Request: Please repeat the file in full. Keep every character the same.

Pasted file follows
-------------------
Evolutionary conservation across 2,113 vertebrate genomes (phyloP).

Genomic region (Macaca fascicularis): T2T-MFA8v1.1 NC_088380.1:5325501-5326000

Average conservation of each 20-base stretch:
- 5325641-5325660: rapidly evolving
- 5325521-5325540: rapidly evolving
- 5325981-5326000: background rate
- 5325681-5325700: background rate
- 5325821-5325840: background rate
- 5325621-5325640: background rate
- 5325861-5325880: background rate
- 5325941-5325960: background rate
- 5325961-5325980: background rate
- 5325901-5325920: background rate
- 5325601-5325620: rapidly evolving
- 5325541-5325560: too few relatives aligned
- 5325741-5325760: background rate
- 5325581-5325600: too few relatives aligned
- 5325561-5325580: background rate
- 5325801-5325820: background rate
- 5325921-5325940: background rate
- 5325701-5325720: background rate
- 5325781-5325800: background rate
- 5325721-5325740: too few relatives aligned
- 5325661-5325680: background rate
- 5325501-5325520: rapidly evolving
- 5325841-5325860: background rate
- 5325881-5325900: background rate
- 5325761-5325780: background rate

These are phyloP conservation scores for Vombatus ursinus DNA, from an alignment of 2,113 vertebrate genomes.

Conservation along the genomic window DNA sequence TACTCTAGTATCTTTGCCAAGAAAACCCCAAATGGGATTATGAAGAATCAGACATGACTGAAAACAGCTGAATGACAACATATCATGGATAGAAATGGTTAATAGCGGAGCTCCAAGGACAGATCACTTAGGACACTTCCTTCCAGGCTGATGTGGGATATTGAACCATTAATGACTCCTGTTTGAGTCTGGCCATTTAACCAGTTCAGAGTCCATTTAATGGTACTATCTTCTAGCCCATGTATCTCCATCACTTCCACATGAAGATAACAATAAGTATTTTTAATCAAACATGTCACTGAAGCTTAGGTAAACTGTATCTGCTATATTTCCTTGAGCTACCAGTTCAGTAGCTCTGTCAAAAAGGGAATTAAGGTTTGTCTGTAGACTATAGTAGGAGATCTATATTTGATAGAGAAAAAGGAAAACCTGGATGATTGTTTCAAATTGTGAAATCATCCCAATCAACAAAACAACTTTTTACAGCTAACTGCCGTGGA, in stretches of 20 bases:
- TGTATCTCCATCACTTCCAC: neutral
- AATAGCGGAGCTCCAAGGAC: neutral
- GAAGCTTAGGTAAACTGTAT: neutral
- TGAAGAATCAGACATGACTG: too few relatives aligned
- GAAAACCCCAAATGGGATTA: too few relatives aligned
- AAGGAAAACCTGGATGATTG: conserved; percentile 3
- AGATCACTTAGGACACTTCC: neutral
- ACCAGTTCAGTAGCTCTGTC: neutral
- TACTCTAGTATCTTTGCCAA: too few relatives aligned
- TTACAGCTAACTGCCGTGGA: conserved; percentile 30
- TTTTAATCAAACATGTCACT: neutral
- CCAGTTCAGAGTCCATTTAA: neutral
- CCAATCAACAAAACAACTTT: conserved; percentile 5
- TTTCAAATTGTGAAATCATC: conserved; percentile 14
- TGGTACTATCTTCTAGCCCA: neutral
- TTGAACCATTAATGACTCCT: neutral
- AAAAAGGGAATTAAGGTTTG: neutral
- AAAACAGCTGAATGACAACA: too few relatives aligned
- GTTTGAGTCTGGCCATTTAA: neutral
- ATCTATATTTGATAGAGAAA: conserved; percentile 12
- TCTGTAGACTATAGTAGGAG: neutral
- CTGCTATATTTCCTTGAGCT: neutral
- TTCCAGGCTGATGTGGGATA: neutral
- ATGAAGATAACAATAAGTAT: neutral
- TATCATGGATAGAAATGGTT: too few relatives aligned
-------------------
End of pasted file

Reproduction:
Evolutionary conservation across 2,113 vertebrate genomes (phyloP).

Genomic region (Macaca fascicularis): T2T-MFA8v1.1 NC_088380.1:5325501-5326000

Average conservation of each 20-base stretch:
- 5325641-5325660: rapidly evolving
- 5325521-5325540: rapidly evolving
- 5325981-5326000: background rate
- 5325681-5325700: background rate
- 5325821-5325840: background rate
- 5325621-5325640: background rate
- 5325861-5325880: background rate
- 5325941-5325960: background rate
- 5325961-5325980: background rate
- 5325901-5325920: background rate
- 5325601-5325620: rapidly evolving
- 5325541-5325560: too few relatives aligned
- 5325741-5325760: background rate
- 5325581-5325600: too few relatives aligned
- 5325561-5325580: background rate
- 5325801-5325820: background rate
- 5325921-5325940: background rate
- 5325701-5325720: background rate
- 5325781-5325800: background rate
- 5325721-5325740: too few relatives aligned
- 5325661-5325680: background rate
- 5325501-5325520: rapidly evolving
- 5325841-5325860: background rate
- 5325881-5325900: background rate
- 5325761-5325780: background rate

These are phyloP conservation scores for Vombatus ursinus DNA, from an alignment of 2,113 vertebrate genomes.

Conservation along the genomic window DNA sequence TACTCTAGTATCTTTGCCAAGAAAACCCCAAATGGGATTATGAAGAATCAGACATGACTGAAAACAGCTGAATGACAACATATCATGGATAGAAATGGTTAATAGCGGAGCTCCAAGGACAGATCACTTAGGACACTTCCTTCCAGGCTGATGTGGGATATTGAACCATTAATGACTCCTGTTTGAGTCTGGCCATTTAACCAGTTCAGAGTCCATTTAATGGTACTATCTTCTAGCCCATGTATCTCCATCACTTCCACATGAAGATAACAATAAGTATTTTTAATCAAACATGTCACTGAAGCTTAGGTAAACTGTATCTGCTATATTTCCTTGAGCTACCAGTTCAGTAGCTCTGTCAAAAAGGGAATTAAGGTTTGTCTGTAGACTATAGTAGGAGATCTATATTTGATAGAGAAAAAGGAAAACCTGGATGATTGTTTCAAATTGTGAAATCATCCCAATCAACAAAACAACTTTTTACAGCTAACTGCCGTGGA, in stretches of 20 bases:
- TGTATCTCCATCACTTCCAC: neutral
- AATAGCGGAGCTCCAAGGAC: neutral
- GAAGCTTAGGTAAACTGTAT: neutral
- TGAAGAATCAGACATGACTG: too few relatives aligned
- GAAAACCCCAAATGGGATTA: too few relatives aligned
- AAGGAAAACCTGGATGATTG: conserved; percentile 3
- AGATCACTTAGGACACTTCC: neutral
- ACCAGTTCAGTAGCTCTGTC: neutral
- TACTCTAGTATCTTTGCCAA: too few relatives aligned
- TTACAGCTAACTGCCGTGGA: conserved; percentile 30
- TTTTAATCAAACATGTCACT: neutral
- CCAGTTCAGAGTCCATTTAA: neutral
- CCAATCAACAAAACAACTTT: conserved; percentile 5
- TTTCAAATTGTGAAATCATC: conserved; percentile 14
- TGGTACTATCTTCTAGCCCA: neutral
- TTGAACCATTAATGACTCCT: neutral
- AAAAAGGGAATTAAGGTTTG: neutral
- AAAACAGCTGAATGACAACA: too few relatives aligned
- GTTTGAGTCTGGCCATTTAA: neutral
- ATCTATATTTGATAGAGAAA: conserved; percentile 12
- TCTGTAGACTATAGTAGGAG: neutral
- CTGCTATATTTCCTTGAGCT: neutral
- TTCCAGGCTGATGTGGGATA: neutral
- ATGAAGATAACAATAAGTAT: neutral
- TATCATGGATAGAAATGGTT: too few relatives aligned